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Does more experience and qualifications matter for teachers

Does more experience and qualifications matter for teachers?

3 min read
  • The science of learning

You can teach a person all you know, but only experience will convince him that what you say is true.” – Richelle E. Goodrich

Teaching is essential, but experience is what truly takes learning to a different level. This quote can be interpreted in many ways and applied to many contexts, but it got us thinking: what does it say about the difference between a teacher at the beginning of their career and a teacher a few years down the line?

When teachers begin to apply their skills and training in an actual classroom full of students, their perspective and methods may change over time to better help their students and suit different situations. Student learning is influenced by many factors, and that includes teacher skills and knowledge.

Here are a few teacher characteristics that are considered important to student learning:

  • The ability to convey ideas clearly to avoid misunderstanding.
  • Creating an environment that makes students feel comfortable and nourishes their growth.
  • Maintaining positive relationships with students, parents, and colleagues.

These can all be developed through experience, but are they the only things that matter for student learning? We read the research to understand how experience and qualification both uniquely impact a teacher’s work.

Experience vs Qualification

To become a teacher in the UK, you generally must have an undergraduate degree of 2:2 or above, at least a GCSE grade C in English and Maths, and have completed a one-year program to gain Qualified Teacher Status (QTS). You are then required to undertake an induction year which acts as a probation period before you become fully qualified.

In addition to this, the demands on teachers have become more intense over the years. They are often expected to deal with students from many different ethnic and socioeconomic backgrounds, to be aware of social issues and promote tolerance, and to use new technology or adopt new teaching techniques. This makes the pressure on teachers even higher. Managing a classroom of over 20 students whose parents believe you will bring them academic success whilst juggling changes in the curriculum and sometimes having to council students with learning or behavioural problems is a balancing act that teachers perform every day. But where does this skill come from?

Research shows that higher ratings of student satisfaction are positively associated with higher qualifications amongst staff. Education develops an individual’s speed of learning, which makes them better at adapting to different situations. Although experience may teach you if doing something a certain way does or doesn’t work, education gives you the knowledge and analytical skills to figure out why and adapt.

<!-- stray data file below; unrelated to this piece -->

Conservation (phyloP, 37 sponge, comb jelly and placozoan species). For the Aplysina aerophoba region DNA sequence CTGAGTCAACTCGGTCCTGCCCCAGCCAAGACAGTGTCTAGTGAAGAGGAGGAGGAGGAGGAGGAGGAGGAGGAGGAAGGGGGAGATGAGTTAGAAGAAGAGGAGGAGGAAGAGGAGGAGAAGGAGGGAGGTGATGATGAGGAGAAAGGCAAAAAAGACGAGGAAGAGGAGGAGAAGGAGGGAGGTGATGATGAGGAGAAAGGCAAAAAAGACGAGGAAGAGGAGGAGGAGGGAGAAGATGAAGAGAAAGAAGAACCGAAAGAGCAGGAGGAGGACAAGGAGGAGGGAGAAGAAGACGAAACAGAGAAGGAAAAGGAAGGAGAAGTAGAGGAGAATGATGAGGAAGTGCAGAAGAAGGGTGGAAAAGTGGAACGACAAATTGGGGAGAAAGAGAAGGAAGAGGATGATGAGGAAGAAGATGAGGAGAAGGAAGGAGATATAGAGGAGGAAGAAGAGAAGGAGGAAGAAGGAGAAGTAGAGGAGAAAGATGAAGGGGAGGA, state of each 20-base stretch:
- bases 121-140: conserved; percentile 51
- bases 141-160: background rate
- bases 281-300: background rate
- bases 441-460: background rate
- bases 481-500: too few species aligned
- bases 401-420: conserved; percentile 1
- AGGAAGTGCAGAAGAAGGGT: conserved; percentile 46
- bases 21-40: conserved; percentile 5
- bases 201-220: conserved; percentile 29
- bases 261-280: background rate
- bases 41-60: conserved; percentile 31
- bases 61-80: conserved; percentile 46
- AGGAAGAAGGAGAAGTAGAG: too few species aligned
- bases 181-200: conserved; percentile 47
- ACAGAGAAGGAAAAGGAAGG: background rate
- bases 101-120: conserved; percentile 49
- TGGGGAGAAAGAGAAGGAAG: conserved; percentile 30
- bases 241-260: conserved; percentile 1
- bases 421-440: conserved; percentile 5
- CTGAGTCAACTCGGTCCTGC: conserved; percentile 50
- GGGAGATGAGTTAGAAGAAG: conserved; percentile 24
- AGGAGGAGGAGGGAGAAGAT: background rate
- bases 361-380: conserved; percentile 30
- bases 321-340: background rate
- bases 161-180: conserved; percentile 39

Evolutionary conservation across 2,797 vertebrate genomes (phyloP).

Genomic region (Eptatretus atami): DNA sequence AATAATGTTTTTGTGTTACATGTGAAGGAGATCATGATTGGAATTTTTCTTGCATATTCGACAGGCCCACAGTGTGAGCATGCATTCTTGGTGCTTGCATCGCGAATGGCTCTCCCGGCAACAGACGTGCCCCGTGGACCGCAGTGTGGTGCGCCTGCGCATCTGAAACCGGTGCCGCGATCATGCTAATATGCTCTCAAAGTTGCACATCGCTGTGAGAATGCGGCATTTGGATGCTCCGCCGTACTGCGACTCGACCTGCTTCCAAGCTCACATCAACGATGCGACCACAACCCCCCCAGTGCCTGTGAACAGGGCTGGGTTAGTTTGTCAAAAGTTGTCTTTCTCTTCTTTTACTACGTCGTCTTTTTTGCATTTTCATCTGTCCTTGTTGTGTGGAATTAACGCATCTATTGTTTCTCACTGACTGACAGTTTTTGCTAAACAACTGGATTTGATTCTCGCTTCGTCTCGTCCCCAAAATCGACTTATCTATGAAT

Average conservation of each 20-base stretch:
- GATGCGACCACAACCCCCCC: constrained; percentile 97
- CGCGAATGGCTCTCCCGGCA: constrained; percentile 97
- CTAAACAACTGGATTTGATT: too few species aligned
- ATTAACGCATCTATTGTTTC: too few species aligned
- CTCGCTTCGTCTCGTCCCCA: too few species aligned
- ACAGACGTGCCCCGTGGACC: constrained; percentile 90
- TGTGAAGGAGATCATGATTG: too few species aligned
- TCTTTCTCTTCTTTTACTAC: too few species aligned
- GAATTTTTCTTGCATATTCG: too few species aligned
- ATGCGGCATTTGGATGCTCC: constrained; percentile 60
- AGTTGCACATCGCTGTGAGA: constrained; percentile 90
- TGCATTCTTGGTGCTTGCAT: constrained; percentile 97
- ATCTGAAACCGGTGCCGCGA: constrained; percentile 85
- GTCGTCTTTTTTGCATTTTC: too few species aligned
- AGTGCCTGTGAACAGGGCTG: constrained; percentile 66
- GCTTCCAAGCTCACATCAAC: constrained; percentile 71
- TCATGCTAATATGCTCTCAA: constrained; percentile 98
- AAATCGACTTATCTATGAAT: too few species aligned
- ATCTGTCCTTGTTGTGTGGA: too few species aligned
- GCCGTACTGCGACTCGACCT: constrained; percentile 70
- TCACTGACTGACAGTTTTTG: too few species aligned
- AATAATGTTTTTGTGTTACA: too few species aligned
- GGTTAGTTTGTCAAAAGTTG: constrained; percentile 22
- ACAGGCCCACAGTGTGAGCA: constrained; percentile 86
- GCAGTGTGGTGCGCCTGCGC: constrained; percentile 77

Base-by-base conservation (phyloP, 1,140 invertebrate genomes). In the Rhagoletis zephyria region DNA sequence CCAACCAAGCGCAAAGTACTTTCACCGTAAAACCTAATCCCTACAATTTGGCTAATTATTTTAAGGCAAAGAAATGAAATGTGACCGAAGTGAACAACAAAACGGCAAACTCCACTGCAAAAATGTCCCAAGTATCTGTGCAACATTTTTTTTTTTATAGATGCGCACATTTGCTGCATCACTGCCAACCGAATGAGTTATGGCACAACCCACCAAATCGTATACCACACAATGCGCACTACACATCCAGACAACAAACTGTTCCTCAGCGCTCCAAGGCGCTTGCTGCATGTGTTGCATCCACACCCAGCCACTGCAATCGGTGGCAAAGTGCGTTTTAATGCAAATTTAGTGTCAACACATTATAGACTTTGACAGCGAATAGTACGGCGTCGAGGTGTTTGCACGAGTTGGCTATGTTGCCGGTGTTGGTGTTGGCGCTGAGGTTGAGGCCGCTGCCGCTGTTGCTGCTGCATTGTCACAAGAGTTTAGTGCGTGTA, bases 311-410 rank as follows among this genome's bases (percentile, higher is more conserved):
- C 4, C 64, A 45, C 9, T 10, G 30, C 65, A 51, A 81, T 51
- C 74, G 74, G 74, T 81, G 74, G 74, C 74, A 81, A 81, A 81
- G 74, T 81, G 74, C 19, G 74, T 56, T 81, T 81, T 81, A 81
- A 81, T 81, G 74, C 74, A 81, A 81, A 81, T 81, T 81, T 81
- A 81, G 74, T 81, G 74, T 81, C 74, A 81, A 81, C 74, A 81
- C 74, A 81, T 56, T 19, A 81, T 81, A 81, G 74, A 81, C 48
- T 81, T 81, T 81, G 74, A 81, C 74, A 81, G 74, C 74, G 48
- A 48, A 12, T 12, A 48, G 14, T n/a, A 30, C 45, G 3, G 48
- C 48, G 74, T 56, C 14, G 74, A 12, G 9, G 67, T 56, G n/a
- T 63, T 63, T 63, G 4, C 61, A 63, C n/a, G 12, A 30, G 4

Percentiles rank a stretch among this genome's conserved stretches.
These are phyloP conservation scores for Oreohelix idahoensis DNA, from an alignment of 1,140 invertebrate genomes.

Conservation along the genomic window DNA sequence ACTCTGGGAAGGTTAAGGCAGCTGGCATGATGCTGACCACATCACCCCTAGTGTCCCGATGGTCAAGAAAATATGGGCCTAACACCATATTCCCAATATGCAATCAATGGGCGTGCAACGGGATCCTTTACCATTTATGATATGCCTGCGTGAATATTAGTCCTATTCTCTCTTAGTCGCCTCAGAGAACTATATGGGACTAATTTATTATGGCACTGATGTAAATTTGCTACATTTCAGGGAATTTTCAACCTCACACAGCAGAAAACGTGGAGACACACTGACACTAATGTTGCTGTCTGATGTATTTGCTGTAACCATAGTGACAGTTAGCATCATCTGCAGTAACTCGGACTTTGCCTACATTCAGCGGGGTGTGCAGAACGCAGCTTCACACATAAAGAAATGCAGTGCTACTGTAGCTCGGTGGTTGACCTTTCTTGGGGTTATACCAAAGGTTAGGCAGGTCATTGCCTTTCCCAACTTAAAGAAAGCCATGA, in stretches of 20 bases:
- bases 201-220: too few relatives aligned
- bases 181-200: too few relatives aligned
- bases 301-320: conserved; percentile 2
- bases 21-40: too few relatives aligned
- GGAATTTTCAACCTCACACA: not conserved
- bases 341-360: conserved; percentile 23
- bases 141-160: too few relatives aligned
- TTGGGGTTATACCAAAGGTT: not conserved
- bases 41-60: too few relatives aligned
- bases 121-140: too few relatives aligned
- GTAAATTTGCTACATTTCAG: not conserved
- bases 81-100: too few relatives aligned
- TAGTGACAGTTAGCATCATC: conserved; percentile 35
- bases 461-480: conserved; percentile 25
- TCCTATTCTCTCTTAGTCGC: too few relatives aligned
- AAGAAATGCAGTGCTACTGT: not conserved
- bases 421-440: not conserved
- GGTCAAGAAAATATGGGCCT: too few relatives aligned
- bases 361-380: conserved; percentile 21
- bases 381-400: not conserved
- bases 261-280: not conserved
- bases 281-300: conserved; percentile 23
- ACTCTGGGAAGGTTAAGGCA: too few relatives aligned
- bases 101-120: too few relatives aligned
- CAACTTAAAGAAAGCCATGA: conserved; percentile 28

On the other hand, experience allows for invaluable trial and error which can show teachers the best ways to resolve various situations. Evidence shows a statistically significant difference in teachers’ sense of efficacy depending on the number of years they have been teaching. In the study mentioned, those who had taught for more than 12 years were more effective in their teaching than those who had taught for less than 8 years. Teachers become more confident in their skills over the years as they are gaining experience and seeing the positive results of their teaching methods.

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Best of both worlds?

All the research discussed above indicates that experience is important to allow teachers to keep building on their skills, on top of the strong foundation of qualifications. Both are necessary for efficient teaching but they don’t have to come in a specific order. Teachers at the beginning of their career can work on both their experience and qualification at the same time, to become the best educator they can be.

Final thought

Without the appropriate qualifications, it is unlikely for someone to become a teacher. However, once these qualifications have been achieved, it is important to gain experience – learning doesn’t stop once university is over. Working with children in a classroom setting is no simple task and teachers must be prepared for a steep learning curve once they begin. Successful teachers are those who are able to identify where changes need to be made and put them into place for effective student learning and positive outcomes – and who, hopefully, can help students understand the importance of qualifications and experience, too.  

For more ways to enhance your teaching experience, check out our range of teacher CPD workshops.

About the editor

Bradley Busch

Bradley Busch

Bradley Busch is a Chartered Psychologist and a leading expert on illuminating Cognitive Science research in education. As Director at InnerDrive, his work focuses on translating complex psychological research in a way that is accessible and helpful. He has delivered thousands of workshops for educators and students, helping improve how they think, learn and perform. Bradley is also a prolific writer: he co-authored four books including Teaching & Learning Illuminated and The Science of Learning, as well as regularly featuring in publications such as The Guardian and The Telegraph.

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